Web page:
Kropp, P., Niederberger, U., & Dresler, T. (2021). Wirkungsweise und Anwendung des Biofeedbacks am Beispiel von Kopfschmerzen. Psychotherapeut. doi:10.1007/s00278-021-00499-1.
Liao, Z., Banaschewski, T., Bokde, A. L.W., Desrivières, S., …, Nees, F., …, & Paus, T. (2021). Similarity and stability of face network across populations and throughout adolescence and adulthood. NeuroImage, 244, 118587. doi:10.1016/j.neuroimage.2021.118587.

The ability to extract cues from faces is fundamental for social animals, including humans. An individual's profile of functional connectivity across a face network can be shaped by common organizing principles, stable individual traits, and time-varying mental states. In the present study, we used data obtained with functional magnetic resonance imaging in two cohorts, IMAGEN (N = 534) and ALSPAC (N = 465), to investigate - both at group and individual levels - the consistency of the regional profile of functional connectivity across populations (IMAGEN, ALSPAC) and time (Visits 1 to 3 in IMAGEN; age 14 to 22 years). At the group level, we found a robust canonical profile of connectivity both across populations and time. At the individual level, connectivity profiles deviated from the canonical profile, and the magnitude of this deviation related to the presence of psychopathology. These findings suggest that the brain processes faces in a highly stereotypical manner, and that the deviations from this normative pattern may be related to the risk of mental illness.

Moliadze, V., Stenner, T., Matern, S., Siniatchkin, M., Nees, F., & Hartwigsen, G. (2021). Online Effects of Beta-tACS Over the Left Prefrontal Cortex on Phonological Decisions. Neuroscience, 463, 264–271. PMID:33722674, doi:10.1016/j.neuroscience.2021.03.002.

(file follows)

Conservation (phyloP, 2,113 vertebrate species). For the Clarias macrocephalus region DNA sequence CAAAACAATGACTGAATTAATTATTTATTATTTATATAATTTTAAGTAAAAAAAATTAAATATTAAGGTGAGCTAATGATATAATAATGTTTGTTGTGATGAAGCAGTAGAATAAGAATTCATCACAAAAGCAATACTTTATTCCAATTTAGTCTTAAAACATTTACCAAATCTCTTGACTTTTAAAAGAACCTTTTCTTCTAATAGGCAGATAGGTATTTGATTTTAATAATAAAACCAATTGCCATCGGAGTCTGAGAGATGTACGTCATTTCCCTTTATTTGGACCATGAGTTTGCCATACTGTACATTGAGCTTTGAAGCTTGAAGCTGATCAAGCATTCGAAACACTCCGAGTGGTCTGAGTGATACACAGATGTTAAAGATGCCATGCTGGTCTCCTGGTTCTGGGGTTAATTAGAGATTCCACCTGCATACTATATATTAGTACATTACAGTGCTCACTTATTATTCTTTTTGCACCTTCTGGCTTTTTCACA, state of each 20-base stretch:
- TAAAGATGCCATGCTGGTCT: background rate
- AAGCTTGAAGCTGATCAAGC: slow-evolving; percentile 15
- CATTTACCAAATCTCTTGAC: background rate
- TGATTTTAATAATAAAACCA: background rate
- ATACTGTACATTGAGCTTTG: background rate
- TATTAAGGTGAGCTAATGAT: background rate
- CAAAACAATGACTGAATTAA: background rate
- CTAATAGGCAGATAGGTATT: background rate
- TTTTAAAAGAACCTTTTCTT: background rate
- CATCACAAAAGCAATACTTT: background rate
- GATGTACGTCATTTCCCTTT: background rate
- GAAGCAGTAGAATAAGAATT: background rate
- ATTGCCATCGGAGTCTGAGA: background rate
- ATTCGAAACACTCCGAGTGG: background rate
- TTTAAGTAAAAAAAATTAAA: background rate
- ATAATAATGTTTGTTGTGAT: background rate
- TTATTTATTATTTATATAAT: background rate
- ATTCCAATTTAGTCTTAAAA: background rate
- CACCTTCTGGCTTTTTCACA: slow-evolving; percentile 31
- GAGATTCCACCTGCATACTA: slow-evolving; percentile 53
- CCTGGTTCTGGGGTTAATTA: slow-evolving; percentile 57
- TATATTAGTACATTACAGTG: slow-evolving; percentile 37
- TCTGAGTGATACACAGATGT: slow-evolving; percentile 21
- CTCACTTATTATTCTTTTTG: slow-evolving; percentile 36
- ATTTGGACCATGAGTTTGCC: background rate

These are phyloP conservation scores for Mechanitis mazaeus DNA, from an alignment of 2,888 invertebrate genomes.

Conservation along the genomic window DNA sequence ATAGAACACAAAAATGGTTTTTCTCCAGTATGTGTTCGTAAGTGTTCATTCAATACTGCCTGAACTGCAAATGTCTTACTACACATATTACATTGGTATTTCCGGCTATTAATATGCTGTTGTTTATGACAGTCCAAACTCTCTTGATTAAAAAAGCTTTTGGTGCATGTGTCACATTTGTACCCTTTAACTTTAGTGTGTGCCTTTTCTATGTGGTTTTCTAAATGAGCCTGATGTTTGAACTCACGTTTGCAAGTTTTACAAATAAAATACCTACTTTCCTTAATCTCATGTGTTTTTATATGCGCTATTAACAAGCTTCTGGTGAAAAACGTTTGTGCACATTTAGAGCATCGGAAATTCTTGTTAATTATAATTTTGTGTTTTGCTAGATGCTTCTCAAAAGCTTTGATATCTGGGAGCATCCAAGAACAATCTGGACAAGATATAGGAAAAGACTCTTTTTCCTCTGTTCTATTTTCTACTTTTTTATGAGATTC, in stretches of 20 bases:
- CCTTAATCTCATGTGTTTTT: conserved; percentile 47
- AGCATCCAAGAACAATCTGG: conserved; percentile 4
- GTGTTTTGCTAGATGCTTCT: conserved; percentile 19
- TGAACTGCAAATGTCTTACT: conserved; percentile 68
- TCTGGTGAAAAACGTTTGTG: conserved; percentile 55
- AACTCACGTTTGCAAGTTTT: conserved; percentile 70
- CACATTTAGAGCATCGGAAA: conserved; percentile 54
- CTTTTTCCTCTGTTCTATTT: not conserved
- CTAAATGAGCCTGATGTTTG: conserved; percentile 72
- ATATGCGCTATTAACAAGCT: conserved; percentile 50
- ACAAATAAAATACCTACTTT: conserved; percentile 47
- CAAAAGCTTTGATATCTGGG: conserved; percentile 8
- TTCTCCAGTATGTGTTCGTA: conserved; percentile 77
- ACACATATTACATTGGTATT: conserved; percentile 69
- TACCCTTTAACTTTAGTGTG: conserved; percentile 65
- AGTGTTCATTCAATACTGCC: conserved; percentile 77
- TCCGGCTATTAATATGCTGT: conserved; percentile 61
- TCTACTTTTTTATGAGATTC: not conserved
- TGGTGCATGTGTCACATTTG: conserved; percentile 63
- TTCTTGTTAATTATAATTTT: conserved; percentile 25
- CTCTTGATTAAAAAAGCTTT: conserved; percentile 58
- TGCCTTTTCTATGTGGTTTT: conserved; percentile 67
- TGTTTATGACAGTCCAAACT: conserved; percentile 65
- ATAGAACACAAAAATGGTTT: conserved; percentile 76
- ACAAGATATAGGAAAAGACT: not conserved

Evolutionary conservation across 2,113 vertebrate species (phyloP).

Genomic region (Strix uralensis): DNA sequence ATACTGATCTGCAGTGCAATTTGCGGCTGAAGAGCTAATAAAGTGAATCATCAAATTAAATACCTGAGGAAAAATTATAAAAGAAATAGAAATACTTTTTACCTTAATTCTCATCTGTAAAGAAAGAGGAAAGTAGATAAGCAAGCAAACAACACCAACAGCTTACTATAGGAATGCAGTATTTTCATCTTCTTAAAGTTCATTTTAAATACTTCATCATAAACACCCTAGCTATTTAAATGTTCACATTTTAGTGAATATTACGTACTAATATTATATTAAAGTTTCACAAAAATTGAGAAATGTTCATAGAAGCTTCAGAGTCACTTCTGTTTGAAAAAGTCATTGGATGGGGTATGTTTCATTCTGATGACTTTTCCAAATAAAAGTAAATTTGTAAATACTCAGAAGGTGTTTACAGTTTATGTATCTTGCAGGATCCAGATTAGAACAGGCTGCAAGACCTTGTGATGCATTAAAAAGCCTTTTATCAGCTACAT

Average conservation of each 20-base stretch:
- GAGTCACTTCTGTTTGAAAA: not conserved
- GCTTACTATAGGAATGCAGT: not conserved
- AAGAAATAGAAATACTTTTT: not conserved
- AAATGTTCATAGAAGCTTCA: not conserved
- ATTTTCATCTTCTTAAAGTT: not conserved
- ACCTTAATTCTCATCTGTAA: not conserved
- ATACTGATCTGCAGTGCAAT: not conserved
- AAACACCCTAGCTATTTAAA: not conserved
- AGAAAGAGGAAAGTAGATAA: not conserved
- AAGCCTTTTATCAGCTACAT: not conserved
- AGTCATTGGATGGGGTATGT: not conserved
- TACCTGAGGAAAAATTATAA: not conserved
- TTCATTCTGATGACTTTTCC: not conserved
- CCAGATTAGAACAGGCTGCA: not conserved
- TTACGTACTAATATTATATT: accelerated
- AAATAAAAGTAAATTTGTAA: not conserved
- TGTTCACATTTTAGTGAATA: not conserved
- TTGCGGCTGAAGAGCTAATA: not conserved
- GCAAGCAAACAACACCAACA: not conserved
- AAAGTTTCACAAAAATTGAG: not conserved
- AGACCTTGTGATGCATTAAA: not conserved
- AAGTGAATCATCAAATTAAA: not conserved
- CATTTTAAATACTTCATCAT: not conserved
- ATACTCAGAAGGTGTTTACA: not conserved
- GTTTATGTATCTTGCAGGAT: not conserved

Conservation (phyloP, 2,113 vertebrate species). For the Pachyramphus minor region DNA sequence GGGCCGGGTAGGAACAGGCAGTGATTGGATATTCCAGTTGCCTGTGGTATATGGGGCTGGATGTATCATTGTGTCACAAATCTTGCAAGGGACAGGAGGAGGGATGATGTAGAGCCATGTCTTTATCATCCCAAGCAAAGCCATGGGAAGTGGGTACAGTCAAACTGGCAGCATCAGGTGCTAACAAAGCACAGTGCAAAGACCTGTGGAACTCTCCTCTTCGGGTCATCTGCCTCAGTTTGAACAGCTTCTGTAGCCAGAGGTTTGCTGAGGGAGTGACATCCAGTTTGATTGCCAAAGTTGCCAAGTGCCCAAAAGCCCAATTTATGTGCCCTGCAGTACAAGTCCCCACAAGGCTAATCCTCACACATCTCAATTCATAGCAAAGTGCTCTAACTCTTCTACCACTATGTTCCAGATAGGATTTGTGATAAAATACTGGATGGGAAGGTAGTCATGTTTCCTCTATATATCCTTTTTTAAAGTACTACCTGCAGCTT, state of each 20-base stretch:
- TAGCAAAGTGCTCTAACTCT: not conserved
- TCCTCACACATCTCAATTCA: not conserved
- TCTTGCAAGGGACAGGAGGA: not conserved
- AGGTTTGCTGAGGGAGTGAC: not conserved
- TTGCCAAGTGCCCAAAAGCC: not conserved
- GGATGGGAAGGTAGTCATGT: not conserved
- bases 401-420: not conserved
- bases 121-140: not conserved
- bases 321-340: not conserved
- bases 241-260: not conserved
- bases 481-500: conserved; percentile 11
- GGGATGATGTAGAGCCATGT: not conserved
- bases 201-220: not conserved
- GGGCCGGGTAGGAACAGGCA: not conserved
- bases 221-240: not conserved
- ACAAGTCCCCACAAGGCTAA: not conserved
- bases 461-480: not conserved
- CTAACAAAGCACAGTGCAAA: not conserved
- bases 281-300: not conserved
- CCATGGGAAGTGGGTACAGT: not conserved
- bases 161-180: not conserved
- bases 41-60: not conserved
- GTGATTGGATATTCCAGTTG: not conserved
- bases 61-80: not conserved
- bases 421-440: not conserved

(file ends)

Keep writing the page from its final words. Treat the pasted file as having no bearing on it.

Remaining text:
The left posterior inferior frontal gyrus in the prefrontal cortex is a key region for phonological aspects of language processing. A previous study has shown that alpha-tACS over the prefrontal cortex applied before task processing facilitated phonological decision-making and increased task-related theta power. However, it is unclear how alpha-tACS affects phonological processing when applied directly during the task. Moreover, the frequency specificity of this effect is also unclear since the majority of neurostimulation studies tested a single frequency only. The present study addressed the question whether and how 10 Hz online tACS affects phonological decisions. To this end, 24 healthy participants received tACS at 10 Hz or 16.18 Hz (control frequency) or sham stimulation over the left prefrontal cortex during task processing in three sessions. As an unexpected finding, 16.18 Hz significantly impaired task accuracy relative to sham stimulation, without affecting response speed. There was no significant difference in phonological task performance between 10 Hz and 16.18 Hz tACS or between 10 Hz and sham stimulation. Our results support the functional relevance of the left prefrontal cortex for phonological decisions and suggest that online beta-tACS may modulate language comprehension.

Price, M., Albaugh, M. D., Hahn, S., Juliano, A. C., …, Nees, F., …, & Garavan, H. (2021). Examination of the association between exposure to childhood maltreatment and brain structure in young adults: a machine learning analysis. Neuropsychopharmacology. PMID:33637836, doi:10.1038/s41386-021-00987-7.